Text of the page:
Highly educated administrators at Swedish higher education institutions increased by 4,000 people (from 6,000 to just over 10,000) or by 68% from 2004 to 2019, compared with little change in researcher and teacher numbers, and a 10% rise in student numbers, according to a research paper.
While the staff budget share for administrative staff rose from 6% to 20%, the total staff budget for academic staff fell from 68% to 62%, leading the paper’s author, Anders Kärnä, to argue that a continuation of the trend would weaken research and teaching at the universities.
“Thus, there are more students for each teacher, but fewer students for each bureaucrat,” he writes in the report.
The study (in Swedish), published at the end of August by the Centre for Business and Policy Studies (SNS) in Stockholm, has been discussed on social media, with people giving suggestions about what administrative tasks should be scrapped.
The report is a follow-up to an earlier report, “Ballooning Bureaucracy: Tracking the growth of high-skilled administration within Swedish higher education”, that Kärnä co-wrote with Fredrik Andersson and Henrik Jordahl in 2021.
In Swedish newspaper Svenska Dagbladet on 28 August, Kärnä published an op-ed article headlined “Cut down on the costs of universities’ expensive bureaucrats” in which he said the number of highly educated administrators in the country’s universities and colleges had increased almost seven times as fast as the number of researchers and teachers during the period 2004-19.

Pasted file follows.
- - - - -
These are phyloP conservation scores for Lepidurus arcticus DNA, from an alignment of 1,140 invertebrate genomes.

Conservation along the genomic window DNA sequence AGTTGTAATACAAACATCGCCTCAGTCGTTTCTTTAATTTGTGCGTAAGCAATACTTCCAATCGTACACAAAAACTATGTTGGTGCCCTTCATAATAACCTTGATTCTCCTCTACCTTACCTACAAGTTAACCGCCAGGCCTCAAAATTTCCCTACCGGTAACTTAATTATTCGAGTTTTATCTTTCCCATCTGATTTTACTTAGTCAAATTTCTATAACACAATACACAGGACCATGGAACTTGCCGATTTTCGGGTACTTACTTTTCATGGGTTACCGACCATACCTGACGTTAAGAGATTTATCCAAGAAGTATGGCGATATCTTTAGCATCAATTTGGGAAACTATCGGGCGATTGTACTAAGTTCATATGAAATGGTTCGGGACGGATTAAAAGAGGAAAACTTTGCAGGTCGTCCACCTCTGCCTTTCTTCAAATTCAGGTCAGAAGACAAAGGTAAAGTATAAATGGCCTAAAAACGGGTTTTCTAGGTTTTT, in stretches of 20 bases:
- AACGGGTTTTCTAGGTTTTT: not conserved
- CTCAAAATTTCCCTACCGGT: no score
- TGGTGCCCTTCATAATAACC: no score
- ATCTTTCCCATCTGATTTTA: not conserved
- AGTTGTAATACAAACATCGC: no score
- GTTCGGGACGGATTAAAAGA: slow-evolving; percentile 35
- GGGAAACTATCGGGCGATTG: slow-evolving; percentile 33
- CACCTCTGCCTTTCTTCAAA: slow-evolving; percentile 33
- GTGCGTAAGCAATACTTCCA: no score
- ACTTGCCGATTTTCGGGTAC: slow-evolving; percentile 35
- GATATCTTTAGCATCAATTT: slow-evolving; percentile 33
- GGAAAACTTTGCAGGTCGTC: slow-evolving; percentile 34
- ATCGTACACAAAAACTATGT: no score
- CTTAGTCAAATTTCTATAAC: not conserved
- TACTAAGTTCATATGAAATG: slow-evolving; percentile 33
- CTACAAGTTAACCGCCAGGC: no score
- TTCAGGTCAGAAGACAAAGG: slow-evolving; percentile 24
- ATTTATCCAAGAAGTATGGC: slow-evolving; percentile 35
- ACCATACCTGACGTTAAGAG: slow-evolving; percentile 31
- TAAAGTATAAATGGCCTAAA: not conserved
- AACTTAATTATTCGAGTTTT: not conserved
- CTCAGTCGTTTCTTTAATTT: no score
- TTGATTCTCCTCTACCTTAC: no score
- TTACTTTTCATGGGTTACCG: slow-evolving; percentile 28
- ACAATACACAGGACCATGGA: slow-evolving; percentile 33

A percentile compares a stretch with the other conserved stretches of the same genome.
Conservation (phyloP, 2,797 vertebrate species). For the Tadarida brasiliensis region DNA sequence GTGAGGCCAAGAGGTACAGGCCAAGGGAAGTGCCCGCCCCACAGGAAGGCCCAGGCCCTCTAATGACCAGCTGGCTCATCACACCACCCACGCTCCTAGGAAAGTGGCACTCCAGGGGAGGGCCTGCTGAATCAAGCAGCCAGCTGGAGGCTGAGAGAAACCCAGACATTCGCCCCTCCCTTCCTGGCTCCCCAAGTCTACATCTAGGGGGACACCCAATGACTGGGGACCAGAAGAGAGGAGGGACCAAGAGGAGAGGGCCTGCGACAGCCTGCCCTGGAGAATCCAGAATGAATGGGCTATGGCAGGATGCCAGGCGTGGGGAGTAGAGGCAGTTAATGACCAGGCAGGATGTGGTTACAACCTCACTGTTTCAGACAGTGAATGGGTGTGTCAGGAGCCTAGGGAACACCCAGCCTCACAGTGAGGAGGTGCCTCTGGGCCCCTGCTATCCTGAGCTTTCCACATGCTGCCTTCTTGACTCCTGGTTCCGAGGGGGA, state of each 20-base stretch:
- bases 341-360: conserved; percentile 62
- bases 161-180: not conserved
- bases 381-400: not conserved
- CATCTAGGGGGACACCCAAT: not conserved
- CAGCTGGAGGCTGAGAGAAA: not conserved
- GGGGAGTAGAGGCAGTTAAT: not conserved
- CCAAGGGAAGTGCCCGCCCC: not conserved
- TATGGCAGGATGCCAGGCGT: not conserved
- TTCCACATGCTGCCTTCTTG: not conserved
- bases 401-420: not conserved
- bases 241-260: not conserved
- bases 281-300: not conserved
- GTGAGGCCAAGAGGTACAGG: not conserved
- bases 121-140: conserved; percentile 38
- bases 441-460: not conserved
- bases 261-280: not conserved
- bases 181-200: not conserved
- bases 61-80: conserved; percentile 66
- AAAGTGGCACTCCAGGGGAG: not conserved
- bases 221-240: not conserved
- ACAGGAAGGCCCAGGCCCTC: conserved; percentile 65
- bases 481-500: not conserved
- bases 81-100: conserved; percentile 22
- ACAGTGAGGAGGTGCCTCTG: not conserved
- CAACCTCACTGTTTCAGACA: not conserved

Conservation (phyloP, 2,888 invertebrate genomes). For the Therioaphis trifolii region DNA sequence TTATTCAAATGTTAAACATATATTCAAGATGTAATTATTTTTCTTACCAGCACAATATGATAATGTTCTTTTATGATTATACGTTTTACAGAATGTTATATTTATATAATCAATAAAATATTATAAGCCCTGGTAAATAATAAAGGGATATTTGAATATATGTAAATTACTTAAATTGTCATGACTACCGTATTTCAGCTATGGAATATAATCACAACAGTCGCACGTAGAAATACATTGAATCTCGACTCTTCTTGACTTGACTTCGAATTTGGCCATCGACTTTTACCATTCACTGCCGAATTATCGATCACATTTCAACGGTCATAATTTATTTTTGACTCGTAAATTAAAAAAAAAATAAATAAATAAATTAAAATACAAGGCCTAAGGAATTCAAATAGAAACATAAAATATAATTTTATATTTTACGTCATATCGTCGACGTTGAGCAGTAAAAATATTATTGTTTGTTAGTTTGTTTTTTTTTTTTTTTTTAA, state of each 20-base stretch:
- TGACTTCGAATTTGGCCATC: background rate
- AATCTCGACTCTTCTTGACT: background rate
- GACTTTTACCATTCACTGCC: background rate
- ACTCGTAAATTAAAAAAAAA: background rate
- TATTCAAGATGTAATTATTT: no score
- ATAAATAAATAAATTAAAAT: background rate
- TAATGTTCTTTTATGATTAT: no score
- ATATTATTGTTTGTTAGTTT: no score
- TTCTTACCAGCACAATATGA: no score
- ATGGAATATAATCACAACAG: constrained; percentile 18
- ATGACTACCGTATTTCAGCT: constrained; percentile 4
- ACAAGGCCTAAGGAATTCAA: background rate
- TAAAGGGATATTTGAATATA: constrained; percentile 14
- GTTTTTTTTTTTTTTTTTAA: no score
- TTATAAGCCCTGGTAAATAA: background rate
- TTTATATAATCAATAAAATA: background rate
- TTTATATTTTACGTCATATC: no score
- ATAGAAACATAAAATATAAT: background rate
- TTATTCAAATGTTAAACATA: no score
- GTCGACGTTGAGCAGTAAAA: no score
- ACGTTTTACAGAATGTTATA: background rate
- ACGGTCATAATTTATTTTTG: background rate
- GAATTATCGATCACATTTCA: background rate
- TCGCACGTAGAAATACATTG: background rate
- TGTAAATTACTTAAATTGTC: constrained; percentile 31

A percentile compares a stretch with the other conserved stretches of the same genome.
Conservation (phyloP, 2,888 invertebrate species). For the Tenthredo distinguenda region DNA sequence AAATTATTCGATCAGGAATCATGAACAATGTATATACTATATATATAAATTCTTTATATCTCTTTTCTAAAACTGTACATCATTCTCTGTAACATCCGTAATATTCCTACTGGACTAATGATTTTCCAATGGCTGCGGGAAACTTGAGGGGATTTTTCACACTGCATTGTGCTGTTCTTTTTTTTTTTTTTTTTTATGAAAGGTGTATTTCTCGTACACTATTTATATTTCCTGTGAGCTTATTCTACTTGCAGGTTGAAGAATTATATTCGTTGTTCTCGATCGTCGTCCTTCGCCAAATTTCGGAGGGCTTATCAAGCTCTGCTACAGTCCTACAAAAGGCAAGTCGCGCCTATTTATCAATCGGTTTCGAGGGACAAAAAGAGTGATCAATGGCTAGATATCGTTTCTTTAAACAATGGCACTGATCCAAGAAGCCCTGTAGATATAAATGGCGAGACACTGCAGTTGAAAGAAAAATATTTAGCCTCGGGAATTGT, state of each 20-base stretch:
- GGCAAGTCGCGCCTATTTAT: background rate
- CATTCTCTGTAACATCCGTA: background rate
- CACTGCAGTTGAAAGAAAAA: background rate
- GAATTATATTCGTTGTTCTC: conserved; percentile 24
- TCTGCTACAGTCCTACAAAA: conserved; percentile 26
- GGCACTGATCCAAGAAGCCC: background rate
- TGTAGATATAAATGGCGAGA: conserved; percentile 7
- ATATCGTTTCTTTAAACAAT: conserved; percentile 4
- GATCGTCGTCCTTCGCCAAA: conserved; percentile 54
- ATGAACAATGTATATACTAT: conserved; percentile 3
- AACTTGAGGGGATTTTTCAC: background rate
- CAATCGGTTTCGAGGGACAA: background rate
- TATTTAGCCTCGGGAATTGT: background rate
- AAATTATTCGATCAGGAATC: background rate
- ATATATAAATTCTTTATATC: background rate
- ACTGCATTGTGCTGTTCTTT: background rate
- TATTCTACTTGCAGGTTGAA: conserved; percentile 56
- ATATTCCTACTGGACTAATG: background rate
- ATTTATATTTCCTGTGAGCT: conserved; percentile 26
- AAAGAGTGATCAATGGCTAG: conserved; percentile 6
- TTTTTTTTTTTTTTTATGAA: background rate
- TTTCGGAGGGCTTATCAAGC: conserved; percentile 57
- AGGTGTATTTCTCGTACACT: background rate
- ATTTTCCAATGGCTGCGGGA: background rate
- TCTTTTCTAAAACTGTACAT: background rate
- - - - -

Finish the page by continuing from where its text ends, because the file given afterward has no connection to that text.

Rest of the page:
Referring to the SNS report, he said: “In particular general administrators, communicators, human resources and IT personnel have increased, while the number of librarians has remained almost constant over time.”
Kärnä’s research shows a decrease in less qualified administrative staff, such as secretaries, over the study period.
“This in turn suggests that Swedish higher education over-allocates resources to highly skilled administration,” he argued.
Kärnä’s research, based on detailed registry data on all individuals working at Swedish universities and colleges, suggests that the increase in highly qualified administrative staff could partly be financed by a “substantial reduction in professions that can be replaced by digital technology”.
However, he says that the time that teachers and researchers spend on doing administration themselves has not decreased during this period, suggesting that the additional administrative bureaucracy does not seem to be reducing the time that academic staff spend on administration.
This means that the increased amount of funding now being directed to administration could have “negative effects on funding available in other areas, perhaps leading to a decrease in research output and teaching quality, with negative long-term effects on technological development”.